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Abstract This paper examines the day to day organisation and management of surgical waiting lists. A review of the literature on waiting lists identifies the main perspectives on waiting lists and two of these, the queue and the mortlake, are examined. This paper provides a critical analysis of these two theoretical outlooks and considers the explanatory power of each. It draws upon the sociology of work to understand the process of waiting list management, focusing particularly on the role of low level bureaucrats within the hospital setting. Using qualitative case study data on the day to day practices and street level organisation of waiting lists it is possible to identify inadequacies in our perception of waiting lists, of what they are and how they work. In the light of this the paper reconsiders the waiting list phenomenon and finally a new metaphor is proposed, that of the ‘store’ or shop which helps to explain some of the troubles with National Health Service waiting lists. Copyright © 1991, Wiley Blackwell. All rights reserved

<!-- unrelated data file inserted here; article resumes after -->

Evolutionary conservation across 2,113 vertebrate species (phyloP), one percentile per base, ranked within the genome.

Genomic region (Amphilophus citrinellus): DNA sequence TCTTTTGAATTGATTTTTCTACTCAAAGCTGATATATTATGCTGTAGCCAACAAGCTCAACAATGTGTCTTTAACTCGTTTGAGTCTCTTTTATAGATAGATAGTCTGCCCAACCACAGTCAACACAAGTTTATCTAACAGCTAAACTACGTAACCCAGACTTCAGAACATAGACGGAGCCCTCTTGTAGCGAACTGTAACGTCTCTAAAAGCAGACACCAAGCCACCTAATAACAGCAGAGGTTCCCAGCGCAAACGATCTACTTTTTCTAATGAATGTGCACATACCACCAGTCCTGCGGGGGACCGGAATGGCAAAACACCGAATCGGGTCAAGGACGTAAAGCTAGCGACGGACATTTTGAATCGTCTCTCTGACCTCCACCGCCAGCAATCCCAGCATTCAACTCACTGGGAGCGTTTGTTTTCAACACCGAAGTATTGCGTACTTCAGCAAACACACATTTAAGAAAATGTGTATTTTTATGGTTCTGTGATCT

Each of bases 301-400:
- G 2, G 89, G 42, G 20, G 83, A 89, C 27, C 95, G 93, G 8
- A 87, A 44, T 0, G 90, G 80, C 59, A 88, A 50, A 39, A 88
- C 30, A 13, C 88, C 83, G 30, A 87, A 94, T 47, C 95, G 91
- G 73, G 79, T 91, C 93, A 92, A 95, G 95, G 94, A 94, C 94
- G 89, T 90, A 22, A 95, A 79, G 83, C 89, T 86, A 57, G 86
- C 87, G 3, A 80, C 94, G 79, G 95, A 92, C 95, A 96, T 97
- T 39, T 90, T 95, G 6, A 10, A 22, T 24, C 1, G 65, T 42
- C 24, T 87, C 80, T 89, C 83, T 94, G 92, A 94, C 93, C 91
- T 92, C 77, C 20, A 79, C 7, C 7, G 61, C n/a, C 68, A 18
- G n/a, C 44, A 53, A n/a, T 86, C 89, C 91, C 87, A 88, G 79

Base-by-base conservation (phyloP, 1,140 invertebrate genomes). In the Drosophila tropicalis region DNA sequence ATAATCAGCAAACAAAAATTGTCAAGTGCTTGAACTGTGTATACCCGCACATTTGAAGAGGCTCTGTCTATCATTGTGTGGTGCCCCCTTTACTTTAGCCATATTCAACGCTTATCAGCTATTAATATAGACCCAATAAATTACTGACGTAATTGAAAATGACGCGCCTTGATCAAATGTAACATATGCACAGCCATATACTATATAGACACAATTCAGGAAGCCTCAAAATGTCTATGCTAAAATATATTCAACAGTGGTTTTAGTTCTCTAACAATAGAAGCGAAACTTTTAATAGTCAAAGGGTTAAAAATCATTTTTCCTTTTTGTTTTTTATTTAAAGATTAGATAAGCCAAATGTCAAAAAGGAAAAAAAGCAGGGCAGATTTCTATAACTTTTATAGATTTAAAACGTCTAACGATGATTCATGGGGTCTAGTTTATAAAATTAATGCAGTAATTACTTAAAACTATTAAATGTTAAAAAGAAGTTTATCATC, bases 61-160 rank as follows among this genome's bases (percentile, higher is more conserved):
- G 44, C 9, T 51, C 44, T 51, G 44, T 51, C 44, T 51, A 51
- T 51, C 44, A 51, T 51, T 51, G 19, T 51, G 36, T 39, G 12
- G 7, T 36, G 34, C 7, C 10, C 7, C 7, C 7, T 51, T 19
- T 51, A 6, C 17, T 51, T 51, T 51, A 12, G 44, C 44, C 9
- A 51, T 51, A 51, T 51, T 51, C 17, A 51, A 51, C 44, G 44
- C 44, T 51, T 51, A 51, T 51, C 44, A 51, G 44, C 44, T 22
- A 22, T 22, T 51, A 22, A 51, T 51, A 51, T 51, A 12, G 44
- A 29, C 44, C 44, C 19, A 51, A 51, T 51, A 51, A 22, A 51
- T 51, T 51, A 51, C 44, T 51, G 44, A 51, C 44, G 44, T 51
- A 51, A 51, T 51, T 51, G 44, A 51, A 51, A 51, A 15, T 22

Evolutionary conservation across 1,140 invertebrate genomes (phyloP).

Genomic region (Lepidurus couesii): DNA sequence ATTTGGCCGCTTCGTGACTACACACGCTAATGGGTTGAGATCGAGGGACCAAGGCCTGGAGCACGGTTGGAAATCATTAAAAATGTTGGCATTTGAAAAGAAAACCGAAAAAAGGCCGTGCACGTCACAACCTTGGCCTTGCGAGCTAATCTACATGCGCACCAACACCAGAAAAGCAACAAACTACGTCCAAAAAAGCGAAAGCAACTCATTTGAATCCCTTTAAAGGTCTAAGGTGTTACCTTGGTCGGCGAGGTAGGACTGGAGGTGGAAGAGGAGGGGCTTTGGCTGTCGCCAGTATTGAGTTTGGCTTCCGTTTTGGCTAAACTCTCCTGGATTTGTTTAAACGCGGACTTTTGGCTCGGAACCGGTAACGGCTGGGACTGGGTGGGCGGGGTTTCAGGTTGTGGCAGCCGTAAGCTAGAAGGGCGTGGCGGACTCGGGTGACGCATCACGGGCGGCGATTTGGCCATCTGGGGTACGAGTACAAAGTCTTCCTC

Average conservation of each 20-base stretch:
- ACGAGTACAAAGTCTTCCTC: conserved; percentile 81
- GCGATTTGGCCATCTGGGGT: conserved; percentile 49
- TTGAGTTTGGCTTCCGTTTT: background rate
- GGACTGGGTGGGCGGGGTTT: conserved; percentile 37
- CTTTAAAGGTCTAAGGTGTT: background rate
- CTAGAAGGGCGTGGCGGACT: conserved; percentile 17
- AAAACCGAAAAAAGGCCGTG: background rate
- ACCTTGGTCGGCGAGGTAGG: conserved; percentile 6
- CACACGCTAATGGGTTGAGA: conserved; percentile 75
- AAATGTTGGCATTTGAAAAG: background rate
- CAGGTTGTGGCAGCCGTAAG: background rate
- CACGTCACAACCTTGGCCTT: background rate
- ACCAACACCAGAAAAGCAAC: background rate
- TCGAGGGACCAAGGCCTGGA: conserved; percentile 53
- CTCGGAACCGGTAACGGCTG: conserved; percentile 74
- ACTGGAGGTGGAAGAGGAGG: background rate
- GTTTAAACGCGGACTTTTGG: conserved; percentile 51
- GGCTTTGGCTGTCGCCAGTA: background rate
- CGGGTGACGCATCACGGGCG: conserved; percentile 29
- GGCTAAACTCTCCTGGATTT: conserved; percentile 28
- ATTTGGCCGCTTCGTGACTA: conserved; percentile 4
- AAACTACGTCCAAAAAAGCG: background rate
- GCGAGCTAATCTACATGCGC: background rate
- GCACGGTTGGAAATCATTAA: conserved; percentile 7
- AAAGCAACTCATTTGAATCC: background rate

Original publication

DOI

10.1111/1467-9566.ep11340798

Type

Journal article

Journal

Sociology of Health & Illness

Publication Date

01/01/1991

Volume

13

Pages

193 - 212